“Hits are contagious, that’s a fact of the game,” Lowery said. “When we pushed runs across, it put pressure on them. You could see them tighten up a little bit and we capitalized.”

The Davie offense stirred in the fifth when Beck reached on a hit by pitch and Hendren pushed her to second with a sacrifice bunt. Then Lewis lit a fire, connecting on the first pitch for a RBI single over first base.

“Desiree is a great athlete,” Parks said. “That was the point when I said we’ve got it. It clicked right there. Desiree gave us motivation.”

“I know (Lowery) has confidence in me,” Lewis said. “I can see it on her face. I went up there excited, I knew it was coming, and I knew my team was about to bring it. I’m typically a pull hitter, but I focussed on oppo.”

“That sparked our inning, but even bigger than that was Jessie getting on base and Hendren getting the bunt down perfectly. Hendren is a great hitter but I asked her to bunt and she’s the reason Jessie scored (on Lewis’ hit).”

After Bridgett Tierney walked, Barneycastle pulled an RBI single between first and second. Then North coach Mike Lambros switched pitchers, taking out Spencer and bringing in McNeill. The change did not slow the War Eagles, with Tierney scoring on a wild pitch and Ferguson getting an RBI single for a 4-0 bulge.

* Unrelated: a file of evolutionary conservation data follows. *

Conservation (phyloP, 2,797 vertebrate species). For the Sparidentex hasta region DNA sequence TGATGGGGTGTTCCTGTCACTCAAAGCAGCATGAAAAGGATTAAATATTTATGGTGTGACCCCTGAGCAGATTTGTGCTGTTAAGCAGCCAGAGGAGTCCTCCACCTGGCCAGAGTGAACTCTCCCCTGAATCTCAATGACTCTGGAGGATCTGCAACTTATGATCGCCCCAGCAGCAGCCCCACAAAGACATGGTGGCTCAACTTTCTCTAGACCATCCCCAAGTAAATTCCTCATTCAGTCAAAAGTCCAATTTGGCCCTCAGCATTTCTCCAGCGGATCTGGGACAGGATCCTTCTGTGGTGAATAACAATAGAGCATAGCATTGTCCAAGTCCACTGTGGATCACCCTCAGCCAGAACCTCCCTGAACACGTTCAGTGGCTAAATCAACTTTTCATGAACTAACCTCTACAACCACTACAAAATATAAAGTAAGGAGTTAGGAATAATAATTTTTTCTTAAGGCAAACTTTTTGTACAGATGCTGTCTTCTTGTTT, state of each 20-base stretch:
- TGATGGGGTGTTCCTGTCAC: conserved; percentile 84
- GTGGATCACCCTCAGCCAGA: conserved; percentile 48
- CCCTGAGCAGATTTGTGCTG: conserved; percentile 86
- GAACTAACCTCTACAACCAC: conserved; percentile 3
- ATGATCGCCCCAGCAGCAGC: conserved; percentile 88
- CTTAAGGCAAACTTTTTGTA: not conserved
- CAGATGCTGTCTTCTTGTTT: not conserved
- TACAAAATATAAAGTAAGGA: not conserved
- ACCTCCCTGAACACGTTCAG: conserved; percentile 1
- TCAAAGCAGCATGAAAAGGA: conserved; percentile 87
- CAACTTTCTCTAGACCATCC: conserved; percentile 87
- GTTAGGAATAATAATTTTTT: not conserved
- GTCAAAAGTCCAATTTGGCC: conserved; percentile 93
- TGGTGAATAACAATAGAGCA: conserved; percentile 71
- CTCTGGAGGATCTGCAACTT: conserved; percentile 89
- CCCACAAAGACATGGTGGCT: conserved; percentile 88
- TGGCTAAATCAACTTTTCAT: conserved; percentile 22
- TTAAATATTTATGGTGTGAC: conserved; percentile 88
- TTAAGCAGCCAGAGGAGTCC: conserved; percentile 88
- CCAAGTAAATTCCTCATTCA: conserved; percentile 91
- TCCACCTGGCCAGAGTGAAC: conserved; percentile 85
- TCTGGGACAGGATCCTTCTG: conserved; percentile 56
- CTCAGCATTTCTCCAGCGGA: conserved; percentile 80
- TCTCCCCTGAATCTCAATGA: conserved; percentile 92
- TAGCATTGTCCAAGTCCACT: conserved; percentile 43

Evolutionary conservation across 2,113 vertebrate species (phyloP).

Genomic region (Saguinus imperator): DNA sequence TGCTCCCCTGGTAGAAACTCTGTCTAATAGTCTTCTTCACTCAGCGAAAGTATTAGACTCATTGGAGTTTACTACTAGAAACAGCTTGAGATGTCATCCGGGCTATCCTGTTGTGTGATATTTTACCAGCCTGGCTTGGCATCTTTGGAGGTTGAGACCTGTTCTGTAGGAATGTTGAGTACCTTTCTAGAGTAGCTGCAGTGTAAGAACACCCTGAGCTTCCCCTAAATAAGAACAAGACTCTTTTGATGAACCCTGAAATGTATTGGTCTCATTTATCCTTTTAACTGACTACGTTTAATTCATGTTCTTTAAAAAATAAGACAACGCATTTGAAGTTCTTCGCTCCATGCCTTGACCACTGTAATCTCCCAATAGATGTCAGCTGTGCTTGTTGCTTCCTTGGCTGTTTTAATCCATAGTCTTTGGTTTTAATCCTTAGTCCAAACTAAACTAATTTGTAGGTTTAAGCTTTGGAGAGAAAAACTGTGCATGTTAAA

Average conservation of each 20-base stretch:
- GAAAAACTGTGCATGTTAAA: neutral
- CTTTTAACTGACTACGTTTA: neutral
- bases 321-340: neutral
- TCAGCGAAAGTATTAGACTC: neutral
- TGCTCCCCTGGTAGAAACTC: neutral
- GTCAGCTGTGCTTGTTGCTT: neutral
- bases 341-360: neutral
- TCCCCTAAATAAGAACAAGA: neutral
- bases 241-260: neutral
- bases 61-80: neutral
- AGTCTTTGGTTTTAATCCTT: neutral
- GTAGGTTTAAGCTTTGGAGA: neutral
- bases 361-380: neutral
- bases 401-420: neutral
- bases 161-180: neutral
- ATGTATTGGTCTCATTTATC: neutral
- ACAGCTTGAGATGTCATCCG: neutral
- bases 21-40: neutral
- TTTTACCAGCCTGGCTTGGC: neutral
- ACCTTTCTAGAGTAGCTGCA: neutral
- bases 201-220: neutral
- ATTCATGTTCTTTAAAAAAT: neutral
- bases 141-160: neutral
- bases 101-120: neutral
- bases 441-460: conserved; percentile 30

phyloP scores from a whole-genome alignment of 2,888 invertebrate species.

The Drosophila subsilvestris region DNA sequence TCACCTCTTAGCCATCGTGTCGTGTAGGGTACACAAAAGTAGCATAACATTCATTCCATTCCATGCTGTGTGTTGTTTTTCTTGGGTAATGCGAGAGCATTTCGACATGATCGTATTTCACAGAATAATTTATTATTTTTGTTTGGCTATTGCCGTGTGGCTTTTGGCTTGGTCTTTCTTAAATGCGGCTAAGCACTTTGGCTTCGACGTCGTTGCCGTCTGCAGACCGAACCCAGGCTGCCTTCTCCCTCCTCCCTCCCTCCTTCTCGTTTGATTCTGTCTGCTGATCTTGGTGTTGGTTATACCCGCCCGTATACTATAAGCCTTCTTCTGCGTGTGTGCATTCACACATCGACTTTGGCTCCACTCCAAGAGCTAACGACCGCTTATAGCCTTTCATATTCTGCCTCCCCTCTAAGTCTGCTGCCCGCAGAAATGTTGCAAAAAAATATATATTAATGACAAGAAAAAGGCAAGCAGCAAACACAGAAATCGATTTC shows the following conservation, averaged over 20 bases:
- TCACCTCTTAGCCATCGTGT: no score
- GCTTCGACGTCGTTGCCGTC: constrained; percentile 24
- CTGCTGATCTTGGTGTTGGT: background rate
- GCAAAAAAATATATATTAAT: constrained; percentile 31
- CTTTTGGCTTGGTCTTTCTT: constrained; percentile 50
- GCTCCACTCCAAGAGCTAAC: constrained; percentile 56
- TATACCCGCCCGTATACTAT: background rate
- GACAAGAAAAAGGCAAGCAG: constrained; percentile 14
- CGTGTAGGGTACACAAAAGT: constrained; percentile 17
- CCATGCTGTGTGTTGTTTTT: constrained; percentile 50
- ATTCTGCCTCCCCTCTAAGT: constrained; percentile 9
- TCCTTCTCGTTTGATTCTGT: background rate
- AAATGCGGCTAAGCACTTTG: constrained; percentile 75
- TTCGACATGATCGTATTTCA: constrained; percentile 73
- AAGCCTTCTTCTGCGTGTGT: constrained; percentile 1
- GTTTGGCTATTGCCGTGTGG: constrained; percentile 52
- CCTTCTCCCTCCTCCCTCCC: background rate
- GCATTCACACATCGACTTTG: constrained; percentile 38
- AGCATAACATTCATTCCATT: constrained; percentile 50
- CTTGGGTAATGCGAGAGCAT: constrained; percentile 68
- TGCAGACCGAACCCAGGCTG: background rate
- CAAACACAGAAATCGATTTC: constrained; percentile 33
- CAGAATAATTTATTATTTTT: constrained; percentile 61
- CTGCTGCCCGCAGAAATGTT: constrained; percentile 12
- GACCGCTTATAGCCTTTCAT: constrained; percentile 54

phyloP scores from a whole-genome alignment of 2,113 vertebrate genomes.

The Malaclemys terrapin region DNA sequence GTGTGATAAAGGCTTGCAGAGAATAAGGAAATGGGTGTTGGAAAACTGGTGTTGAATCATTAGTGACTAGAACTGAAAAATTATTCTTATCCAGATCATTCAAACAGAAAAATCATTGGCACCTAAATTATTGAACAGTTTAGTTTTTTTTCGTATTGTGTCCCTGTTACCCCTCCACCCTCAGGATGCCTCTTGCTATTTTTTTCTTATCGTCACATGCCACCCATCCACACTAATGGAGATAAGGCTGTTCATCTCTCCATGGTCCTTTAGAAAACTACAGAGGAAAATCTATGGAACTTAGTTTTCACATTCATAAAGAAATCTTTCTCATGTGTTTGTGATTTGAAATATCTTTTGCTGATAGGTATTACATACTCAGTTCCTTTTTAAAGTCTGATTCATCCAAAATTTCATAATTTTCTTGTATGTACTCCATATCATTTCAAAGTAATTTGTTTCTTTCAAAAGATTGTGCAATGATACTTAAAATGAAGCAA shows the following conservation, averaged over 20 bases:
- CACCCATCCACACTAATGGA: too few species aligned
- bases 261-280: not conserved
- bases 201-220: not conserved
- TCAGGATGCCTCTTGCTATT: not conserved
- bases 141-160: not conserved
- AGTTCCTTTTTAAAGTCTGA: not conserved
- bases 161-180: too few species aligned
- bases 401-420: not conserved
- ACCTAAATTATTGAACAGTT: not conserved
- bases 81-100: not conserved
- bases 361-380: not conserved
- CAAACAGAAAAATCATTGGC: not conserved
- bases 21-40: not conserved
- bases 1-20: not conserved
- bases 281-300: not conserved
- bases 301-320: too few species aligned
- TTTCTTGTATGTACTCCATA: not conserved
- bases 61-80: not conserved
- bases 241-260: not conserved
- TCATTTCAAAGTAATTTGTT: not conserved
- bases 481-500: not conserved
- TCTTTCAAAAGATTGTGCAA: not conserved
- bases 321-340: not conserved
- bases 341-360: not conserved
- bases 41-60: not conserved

“That helped my team realize that, yeah, we can do this,” Barneycastle said.

“We blinked in the fifth, and you can’t blink,” Lambros told The-Dispatch. “They hiccuped against us (twice in the regular season). Tonight we hiccupped. That’s all they needed to unlock the box.”

Davie whacked the North pitchers around for four more runs in the seventh.

Tierney opened it with a single. On the first pitch to Barneycastle, she dropped a bunt down the first-base line, and North didn’t have a chance.

“It was an inside pitch and I placed it perfectly on the first-base line,” Barneycastle said. “I don’t know how I didn’t trip over it. I had to run over it.”